Oriental Rugs and Rug Weaving in Nepal and Tibet

Posted by admin 13/07/2015 1 Comment(s)


Tibetan and Nepalese Weaving in Nepal....

When the Dali Lama fled to exile from Tibet in 1959, many Tibetans followed, settling eventually in Nepal. Today there is still a large Tibetan community in the Kathmandu valley, and Tibetan culture and folk art remains vital and alive. For years we have worked closely with several Tibetan families to re-establish in Nepal the weaving of rugs in traditional Tibetan patterns and construction, and to introduce these rugs to the US market.


Nepalese Rugs....

Unfortunately, our enthusiasm for Tibetan rugs made in Nepal does not extend to most Nepalese types. In the 1960's, a European market developed for rugs from Nepal in simple, "modern" designs; such carpets continue to be extraordinarily popular in Germany, Switzerland, and Austria. There is often no sense of continuity between these rugs and earlier Tibetan weavings--designs are intended purely to find buyers in the market. These rugs have become a commodity, and there is constant pressure to produce them to sell for lower and lower prices. Most of this kind of production in Nepal is organized and owned by carpet people from India. Although made by hand, we regard these rugs as something akin to machine-made area rugs. We don't like them.


Tibetan Rugs from Nepal....

Most of this Tibetan production is in scatter sizes, although 8'x10' and 9'x12' carpets sometimes appear. The best of these rugs are still made the old fashioned way with totally handspun Tibetan yarn and vegetable dyes. These Tibetan rugs are thick and dense, with heavy, lustrous pile and deep, rich colors.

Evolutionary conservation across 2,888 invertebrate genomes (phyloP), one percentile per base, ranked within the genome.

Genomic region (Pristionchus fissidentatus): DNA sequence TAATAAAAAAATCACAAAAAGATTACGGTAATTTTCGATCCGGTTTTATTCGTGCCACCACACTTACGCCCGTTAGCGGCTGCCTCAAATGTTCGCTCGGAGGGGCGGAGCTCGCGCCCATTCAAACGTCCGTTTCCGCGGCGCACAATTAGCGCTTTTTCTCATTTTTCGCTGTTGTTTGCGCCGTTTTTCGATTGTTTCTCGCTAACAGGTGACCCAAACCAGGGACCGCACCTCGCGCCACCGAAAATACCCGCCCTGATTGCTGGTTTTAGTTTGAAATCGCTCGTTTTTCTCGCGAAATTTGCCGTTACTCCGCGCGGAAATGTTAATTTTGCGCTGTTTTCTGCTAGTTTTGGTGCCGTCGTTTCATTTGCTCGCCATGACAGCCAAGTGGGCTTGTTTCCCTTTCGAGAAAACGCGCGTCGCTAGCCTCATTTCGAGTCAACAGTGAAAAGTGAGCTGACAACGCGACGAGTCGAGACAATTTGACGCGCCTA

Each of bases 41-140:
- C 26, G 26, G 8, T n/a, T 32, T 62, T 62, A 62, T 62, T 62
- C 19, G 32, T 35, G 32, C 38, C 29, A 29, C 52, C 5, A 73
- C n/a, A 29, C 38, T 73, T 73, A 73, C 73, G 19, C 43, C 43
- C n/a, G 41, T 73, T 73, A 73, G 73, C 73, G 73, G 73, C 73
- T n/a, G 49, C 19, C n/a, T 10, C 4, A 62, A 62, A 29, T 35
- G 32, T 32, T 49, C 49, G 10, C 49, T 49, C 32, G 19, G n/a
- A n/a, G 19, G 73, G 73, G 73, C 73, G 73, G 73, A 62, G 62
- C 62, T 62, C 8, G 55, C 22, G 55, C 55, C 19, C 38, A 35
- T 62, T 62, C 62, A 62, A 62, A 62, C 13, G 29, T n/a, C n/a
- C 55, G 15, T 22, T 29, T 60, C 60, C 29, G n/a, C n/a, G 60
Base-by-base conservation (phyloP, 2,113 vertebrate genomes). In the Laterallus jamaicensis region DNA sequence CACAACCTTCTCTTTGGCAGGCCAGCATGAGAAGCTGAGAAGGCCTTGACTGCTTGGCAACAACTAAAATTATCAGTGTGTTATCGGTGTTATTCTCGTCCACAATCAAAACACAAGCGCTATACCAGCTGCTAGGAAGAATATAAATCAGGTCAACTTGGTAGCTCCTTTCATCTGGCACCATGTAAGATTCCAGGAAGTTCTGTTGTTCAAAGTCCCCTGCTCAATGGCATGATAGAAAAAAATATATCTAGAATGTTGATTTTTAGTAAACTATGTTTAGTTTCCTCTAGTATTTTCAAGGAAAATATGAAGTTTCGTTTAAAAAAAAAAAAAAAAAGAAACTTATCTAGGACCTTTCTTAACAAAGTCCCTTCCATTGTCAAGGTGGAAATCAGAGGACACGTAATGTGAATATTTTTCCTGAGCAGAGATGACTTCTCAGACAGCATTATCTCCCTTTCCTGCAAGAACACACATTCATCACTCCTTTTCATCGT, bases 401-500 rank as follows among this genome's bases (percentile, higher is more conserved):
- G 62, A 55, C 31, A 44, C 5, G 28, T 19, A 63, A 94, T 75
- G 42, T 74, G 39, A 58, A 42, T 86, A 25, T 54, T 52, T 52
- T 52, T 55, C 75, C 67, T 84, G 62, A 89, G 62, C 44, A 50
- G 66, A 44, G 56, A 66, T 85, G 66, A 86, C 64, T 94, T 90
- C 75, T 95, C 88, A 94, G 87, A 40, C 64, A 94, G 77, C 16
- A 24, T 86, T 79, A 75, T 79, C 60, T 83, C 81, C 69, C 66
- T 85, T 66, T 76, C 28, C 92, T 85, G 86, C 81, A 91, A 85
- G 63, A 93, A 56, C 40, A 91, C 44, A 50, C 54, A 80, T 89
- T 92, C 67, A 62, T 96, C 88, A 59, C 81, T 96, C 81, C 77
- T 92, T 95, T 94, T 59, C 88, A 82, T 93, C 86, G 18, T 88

In all elements of design and construction Tibetan rugs are distinctly different from types made in other weaving areas. Tibetan rugs are woven by wrapping a continuous length of yarn over a rod laid across the warps stretched on the loom. When the rod has been wrapped for its entire length, a knife is slid along the rod, cutting the wrapped yarn into two rows of pile tufts.

The most commonly found grades of Tibetan rugs are "60", "80", and "100" knot qualities. However, the scale of the graphs from which these rugs are woven does not exactly match the physical arrangement of warps on the loom; there are fewer knots per sq. in. in the actual rug than the graph indicates. Thus a "60 knot" rug actually has about 32 knots per sq. in., an "80 knot" rug about 50 knots per sq. in., and a "100 knot" rug about 72 knots per sq. in.

Tibetan Rugs from Nepal....


We still see some few rugs in traditional Tibetan designs like these:


FLOWER design

A common Tibetan design.
Wool on cotton: "80 knot"
3' x 5'

Flayed TIGER

A common Tibetan design.
Wool on cotton: "80 knot"
4' x 6'


A design from Chinese Mongolia.
Wool on cotton: "80 knot"
Vegetable dyes
4' x 6'6"



But today Tibetan and Nepalese rugs most often look like this:


Modified PERSIAN design

Wool on cotton: "60 knot"
3' x 5'


Wool and silk on cotton: "80 knot"
3' x 5'


Wool on cotton: "60 knot" quality
4' x 6'


1 Comment(s)

Art Arreguin:
19/02/2017, 03:53:06 AM, www.safecarpetcleaning.com

My my, these designs look beautiful!

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